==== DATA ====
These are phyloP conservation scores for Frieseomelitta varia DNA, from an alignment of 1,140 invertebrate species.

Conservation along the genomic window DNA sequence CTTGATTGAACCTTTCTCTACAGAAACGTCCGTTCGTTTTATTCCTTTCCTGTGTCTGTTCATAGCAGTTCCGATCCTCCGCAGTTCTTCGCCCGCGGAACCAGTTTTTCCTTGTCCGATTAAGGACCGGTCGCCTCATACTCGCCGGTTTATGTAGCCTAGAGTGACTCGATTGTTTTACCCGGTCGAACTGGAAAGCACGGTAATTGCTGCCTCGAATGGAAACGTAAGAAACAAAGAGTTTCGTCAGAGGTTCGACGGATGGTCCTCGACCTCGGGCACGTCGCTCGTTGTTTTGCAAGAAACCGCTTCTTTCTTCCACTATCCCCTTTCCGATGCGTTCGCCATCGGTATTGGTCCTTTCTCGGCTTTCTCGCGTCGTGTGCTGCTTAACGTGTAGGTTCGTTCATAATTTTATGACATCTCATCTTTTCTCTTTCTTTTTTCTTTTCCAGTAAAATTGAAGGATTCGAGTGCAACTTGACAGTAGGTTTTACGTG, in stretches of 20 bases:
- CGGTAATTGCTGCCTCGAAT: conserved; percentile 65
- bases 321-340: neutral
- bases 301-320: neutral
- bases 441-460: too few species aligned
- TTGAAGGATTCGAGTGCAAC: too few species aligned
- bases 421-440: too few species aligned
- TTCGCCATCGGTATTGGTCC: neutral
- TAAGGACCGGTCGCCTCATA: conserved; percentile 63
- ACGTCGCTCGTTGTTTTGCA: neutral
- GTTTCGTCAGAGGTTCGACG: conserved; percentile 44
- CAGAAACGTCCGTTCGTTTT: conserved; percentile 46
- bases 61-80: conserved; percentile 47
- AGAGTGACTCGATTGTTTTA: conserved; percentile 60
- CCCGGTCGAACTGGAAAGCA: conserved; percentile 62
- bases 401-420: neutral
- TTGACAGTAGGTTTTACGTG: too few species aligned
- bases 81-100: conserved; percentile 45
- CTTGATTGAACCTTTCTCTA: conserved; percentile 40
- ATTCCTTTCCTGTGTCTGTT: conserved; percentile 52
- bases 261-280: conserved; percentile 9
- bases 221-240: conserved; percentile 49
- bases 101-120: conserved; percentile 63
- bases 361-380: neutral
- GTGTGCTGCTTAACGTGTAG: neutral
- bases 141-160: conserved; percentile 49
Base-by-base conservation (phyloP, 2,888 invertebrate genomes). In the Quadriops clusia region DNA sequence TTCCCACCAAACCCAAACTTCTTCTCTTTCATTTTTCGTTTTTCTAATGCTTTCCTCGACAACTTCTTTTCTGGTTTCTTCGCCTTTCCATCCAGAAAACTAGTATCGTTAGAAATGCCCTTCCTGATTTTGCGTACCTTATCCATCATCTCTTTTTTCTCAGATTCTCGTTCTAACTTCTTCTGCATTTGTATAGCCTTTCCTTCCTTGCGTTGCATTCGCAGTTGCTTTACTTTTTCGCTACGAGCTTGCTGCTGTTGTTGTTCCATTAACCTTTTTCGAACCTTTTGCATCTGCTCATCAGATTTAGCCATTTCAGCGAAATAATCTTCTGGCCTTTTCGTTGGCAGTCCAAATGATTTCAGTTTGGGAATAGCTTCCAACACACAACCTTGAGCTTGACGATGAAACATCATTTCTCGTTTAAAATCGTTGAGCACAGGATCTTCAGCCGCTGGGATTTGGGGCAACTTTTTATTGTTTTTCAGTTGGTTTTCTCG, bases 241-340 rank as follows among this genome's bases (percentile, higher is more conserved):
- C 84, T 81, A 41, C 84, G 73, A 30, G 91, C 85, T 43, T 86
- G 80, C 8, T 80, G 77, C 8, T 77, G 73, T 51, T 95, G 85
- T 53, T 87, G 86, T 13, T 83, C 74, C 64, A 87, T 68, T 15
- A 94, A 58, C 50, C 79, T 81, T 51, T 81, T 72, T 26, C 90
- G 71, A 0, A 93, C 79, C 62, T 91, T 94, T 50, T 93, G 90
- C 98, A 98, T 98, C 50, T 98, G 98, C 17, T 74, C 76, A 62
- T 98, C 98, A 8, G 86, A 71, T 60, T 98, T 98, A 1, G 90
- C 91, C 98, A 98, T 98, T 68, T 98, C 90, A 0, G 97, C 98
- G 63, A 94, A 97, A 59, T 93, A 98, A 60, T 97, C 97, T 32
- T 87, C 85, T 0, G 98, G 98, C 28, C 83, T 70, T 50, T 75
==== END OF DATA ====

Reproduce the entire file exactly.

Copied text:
These are phyloP conservation scores for Frieseomelitta varia DNA, from an alignment of 1,140 invertebrate species.

Conservation along the genomic window DNA sequence CTTGATTGAACCTTTCTCTACAGAAACGTCCGTTCGTTTTATTCCTTTCCTGTGTCTGTTCATAGCAGTTCCGATCCTCCGCAGTTCTTCGCCCGCGGAACCAGTTTTTCCTTGTCCGATTAAGGACCGGTCGCCTCATACTCGCCGGTTTATGTAGCCTAGAGTGACTCGATTGTTTTACCCGGTCGAACTGGAAAGCACGGTAATTGCTGCCTCGAATGGAAACGTAAGAAACAAAGAGTTTCGTCAGAGGTTCGACGGATGGTCCTCGACCTCGGGCACGTCGCTCGTTGTTTTGCAAGAAACCGCTTCTTTCTTCCACTATCCCCTTTCCGATGCGTTCGCCATCGGTATTGGTCCTTTCTCGGCTTTCTCGCGTCGTGTGCTGCTTAACGTGTAGGTTCGTTCATAATTTTATGACATCTCATCTTTTCTCTTTCTTTTTTCTTTTCCAGTAAAATTGAAGGATTCGAGTGCAACTTGACAGTAGGTTTTACGTG, in stretches of 20 bases:
- CGGTAATTGCTGCCTCGAAT: conserved; percentile 65
- bases 321-340: neutral
- bases 301-320: neutral
- bases 441-460: too few species aligned
- TTGAAGGATTCGAGTGCAAC: too few species aligned
- bases 421-440: too few species aligned
- TTCGCCATCGGTATTGGTCC: neutral
- TAAGGACCGGTCGCCTCATA: conserved; percentile 63
- ACGTCGCTCGTTGTTTTGCA: neutral
- GTTTCGTCAGAGGTTCGACG: conserved; percentile 44
- CAGAAACGTCCGTTCGTTTT: conserved; percentile 46
- bases 61-80: conserved; percentile 47
- AGAGTGACTCGATTGTTTTA: conserved; percentile 60
- CCCGGTCGAACTGGAAAGCA: conserved; percentile 62
- bases 401-420: neutral
- TTGACAGTAGGTTTTACGTG: too few species aligned
- bases 81-100: conserved; percentile 45
- CTTGATTGAACCTTTCTCTA: conserved; percentile 40
- ATTCCTTTCCTGTGTCTGTT: conserved; percentile 52
- bases 261-280: conserved; percentile 9
- bases 221-240: conserved; percentile 49
- bases 101-120: conserved; percentile 63
- bases 361-380: neutral
- GTGTGCTGCTTAACGTGTAG: neutral
- bases 141-160: conserved; percentile 49
Base-by-base conservation (phyloP, 2,888 invertebrate genomes). In the Quadriops clusia region DNA sequence TTCCCACCAAACCCAAACTTCTTCTCTTTCATTTTTCGTTTTTCTAATGCTTTCCTCGACAACTTCTTTTCTGGTTTCTTCGCCTTTCCATCCAGAAAACTAGTATCGTTAGAAATGCCCTTCCTGATTTTGCGTACCTTATCCATCATCTCTTTTTTCTCAGATTCTCGTTCTAACTTCTTCTGCATTTGTATAGCCTTTCCTTCCTTGCGTTGCATTCGCAGTTGCTTTACTTTTTCGCTACGAGCTTGCTGCTGTTGTTGTTCCATTAACCTTTTTCGAACCTTTTGCATCTGCTCATCAGATTTAGCCATTTCAGCGAAATAATCTTCTGGCCTTTTCGTTGGCAGTCCAAATGATTTCAGTTTGGGAATAGCTTCCAACACACAACCTTGAGCTTGACGATGAAACATCATTTCTCGTTTAAAATCGTTGAGCACAGGATCTTCAGCCGCTGGGATTTGGGGCAACTTTTTATTGTTTTTCAGTTGGTTTTCTCG, bases 241-340 rank as follows among this genome's bases (percentile, higher is more conserved):
- C 84, T 81, A 41, C 84, G 73, A 30, G 91, C 85, T 43, T 86
- G 80, C 8, T 80, G 77, C 8, T 77, G 73, T 51, T 95, G 85
- T 53, T 87, G 86, T 13, T 83, C 74, C 64, A 87, T 68, T 15
- A 94, A 58, C 50, C 79, T 81, T 51, T 81, T 72, T 26, C 90
- G 71, A 0, A 93, C 79, C 62, T 91, T 94, T 50, T 93, G 90
- C 98, A 98, T 98, C 50, T 98, G 98, C 17, T 74, C 76, A 62
- T 98, C 98, A 8, G 86, A 71, T 60, T 98, T 98, A 1, G 90
- C 91, C 98, A 98, T 98, T 68, T 98, C 90, A 0, G 97, C 98
- G 63, A 94, A 97, A 59, T 93, A 98, A 60, T 97, C 97, T 32
- T 87, C 85, T 0, G 98, G 98, C 28, C 83, T 70, T 50, T 75